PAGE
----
Charles Richard Maxwell, nicknamed "Smokey," "Paw Paw,", "Sunday Punch" and "Sunday Charlie," is a former professional baseball outfielder. He played 15 seasons in Major League Baseball with the Boston Red Sox, Baltimore Orioles, Detroit Tigers, Chicago White Sox. Maxwell was an agile left fielder who led all American League outfielders in fielding percentage in 1957 and 1960, he had only one error in both years. He was one of the top power hitters in baseball during his peak years with the Detroit Tigers from 1956 to 1960, finishing four times among the league leaders in home runs. Maxwell was elected to the American League All-Star team in 1956 and 1957, he threw left-handed. Maxwell's nicknames included "Paw Paw,", "Smokey," "Sunday Charlie", "the Sabbath Smasher," the latter two given in recognition of his propensity for hitting home runs on Sundays. Born in Lawton, Michigan in 1927, Maxwell played baseball for Western Michigan University in 1945 before being drafted into the U. S. Army. After two years in the military, Maxwell played parts of seven seasons in the minor leagues before reaching the majors on a full-time basis.

Signed by the Boston Red Sox, Maxwell spent three years playing for the Red Sox minor league team in Roanoke, Virginia. In 1949, Maxwell won the Triple crown in the Class B Piedmont League, with a.345 batting average, 29 home runs, 112 RBIs. On May 25, 1949, Maxwell capped a comeback from 13–4 deficit with a two-out, three-run homer in the ninth inning. In 1950, Maxwell hit.320 with 25 home runs for Birmingham in the Double-A Southern Association. After hitting four home runs in the post-season for Birmingham, Maxwell was called up to the big leagues for the last week of the 1950 season. Maxwell went hitless in nine plate appearances for the Red Sox in 1950. In 1951, Maxwell remained with the Red Sox but saw limited playing time as the backup left fielder for Ted Williams, his batting average in 1951 was.188. Things went from bad to worse in 1952. In 1953, Maxwell turned things around, playing the full season for Louisville of the Triple-A American Association, finishing the year with a.305 batting average, 23 home runs and 107 RBIs.

Maxwell's strong performance in Louisville and Williams' broken collarbone resulted in Maxwell being the Red Sox starting left fielder at the start of the 1954 season. In mid-May, Williams returned to the lineup, Maxwell, to the bench. In the off-season, the Red Sox sold Maxwell to the Baltimore Orioles, but Maxwell had only four at-bats for the Orioles before being sold to the Detroit Tigers on May 9, 1955. Maxwell remained with the Tigers from 1955 to 1962, serving as the teams' regular left fielder from 1956 to 1960. After being platooned in Detroit's outfield in 1955, the 1956 season was Maxwell's first as an every-day player, his performance won him a spot on the 1956 American League All-Star team. Maxwell played 141 games for the Tigers in 1956 and finished among the American League leaders in most batting categories with a.534 slugging percentage. Maxwell excelled in the field in 1956, with a.987 fielding percentage. He gave a pregame show for the fans on Saturdays when the Tigers hosted kids from the "Knothole Gang."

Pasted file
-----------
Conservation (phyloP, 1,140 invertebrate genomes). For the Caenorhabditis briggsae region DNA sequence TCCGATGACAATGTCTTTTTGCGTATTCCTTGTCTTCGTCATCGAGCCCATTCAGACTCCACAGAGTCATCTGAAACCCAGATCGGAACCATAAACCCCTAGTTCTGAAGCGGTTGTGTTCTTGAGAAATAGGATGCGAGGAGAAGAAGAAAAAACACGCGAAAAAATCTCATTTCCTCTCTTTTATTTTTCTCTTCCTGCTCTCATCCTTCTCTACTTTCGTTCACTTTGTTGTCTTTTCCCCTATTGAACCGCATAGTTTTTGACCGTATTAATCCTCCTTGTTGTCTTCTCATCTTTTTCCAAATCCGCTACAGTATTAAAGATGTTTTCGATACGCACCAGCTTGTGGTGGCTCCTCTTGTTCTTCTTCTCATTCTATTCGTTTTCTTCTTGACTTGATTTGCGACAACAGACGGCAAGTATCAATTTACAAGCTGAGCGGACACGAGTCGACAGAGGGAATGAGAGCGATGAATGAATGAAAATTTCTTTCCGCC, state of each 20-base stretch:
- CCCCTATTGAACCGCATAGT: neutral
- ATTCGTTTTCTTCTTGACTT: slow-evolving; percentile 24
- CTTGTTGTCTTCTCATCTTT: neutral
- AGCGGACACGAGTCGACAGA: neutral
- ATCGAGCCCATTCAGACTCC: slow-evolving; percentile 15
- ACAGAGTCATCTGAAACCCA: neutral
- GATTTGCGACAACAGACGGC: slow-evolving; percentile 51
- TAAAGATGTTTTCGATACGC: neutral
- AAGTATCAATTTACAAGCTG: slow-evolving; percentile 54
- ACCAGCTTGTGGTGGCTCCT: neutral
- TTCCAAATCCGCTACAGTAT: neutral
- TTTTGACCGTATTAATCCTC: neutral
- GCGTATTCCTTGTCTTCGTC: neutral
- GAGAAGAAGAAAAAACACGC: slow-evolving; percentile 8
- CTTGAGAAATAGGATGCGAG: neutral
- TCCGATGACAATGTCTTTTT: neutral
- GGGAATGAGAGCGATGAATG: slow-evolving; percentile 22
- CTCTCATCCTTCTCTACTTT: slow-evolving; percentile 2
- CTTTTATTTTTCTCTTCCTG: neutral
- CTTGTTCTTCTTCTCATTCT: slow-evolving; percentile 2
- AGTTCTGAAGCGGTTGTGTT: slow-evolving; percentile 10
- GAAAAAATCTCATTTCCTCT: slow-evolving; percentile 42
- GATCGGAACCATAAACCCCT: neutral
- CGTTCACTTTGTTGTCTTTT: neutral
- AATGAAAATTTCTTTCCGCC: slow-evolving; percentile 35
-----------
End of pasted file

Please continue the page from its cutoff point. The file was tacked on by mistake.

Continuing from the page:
"Shagging fungoes in left field, Maxwell would grin, clown around, catch the ball behind his back or between his legs." At age 30, Maxwell followed up with another strong season in 1957, winning a spot on the American League All-Star team for the second straight year. Having committed only four errors in 1956, Maxwell improved his performance in 1957, committing only one error in over 300 chances, he led all AL outfielders with a.997 fielding percentage. And his 2.36 Range factor in left field was 0.39 points above the average for all outfielders. Maxwell continued his strong hitting in 1957. Though his batting average dipped by 50 points to.276, he finished with a.377 on-base percentage.482 slugging percentage, 24 home runs. "I was a tougher clutch hitter late in the game," Maxwell recalled. "Sportswriter Hal Middlesworth told me that I led the team in game-winning hits in 1956 and 1957 though other guys hit for higher averages." After a less than stellar performance in 1958, the Tigers signed Larry Doby to replace Maxwell for the 1959 season.

Doby fizzled with the Tigers and was traded on May 13, leaving the left field spot open for Maxwell to reclaim. Maxwell posted career-highs in 1959 with 95 RBIs. Maxwell hit home runs in four consecutive at-bats during a Sunday afternoon doubleheader in May and hit 12 of his 31 home runs in 1959 on Sundays—leading fans and broadcasters to refer to him as "Sunday Charlie" and "the Sabbath Smasher." In 1960, Maxwell's batting average dropped to.237, though he still hit 24 home runs and batted in 84 runs. Maxwell's defensive performance remained strong in 1960, as he led all American League outfielders in fielding percentage for the second time in his career, he committed only one error in over 1,000 innings for a. 996 fielding percentage. In 1961, slugger Rocky Colavito took over Maxwell's spot in left field. Colavito hit 45 home runs and 140 RBIs, Maxwell was relegat

Ski Idlewild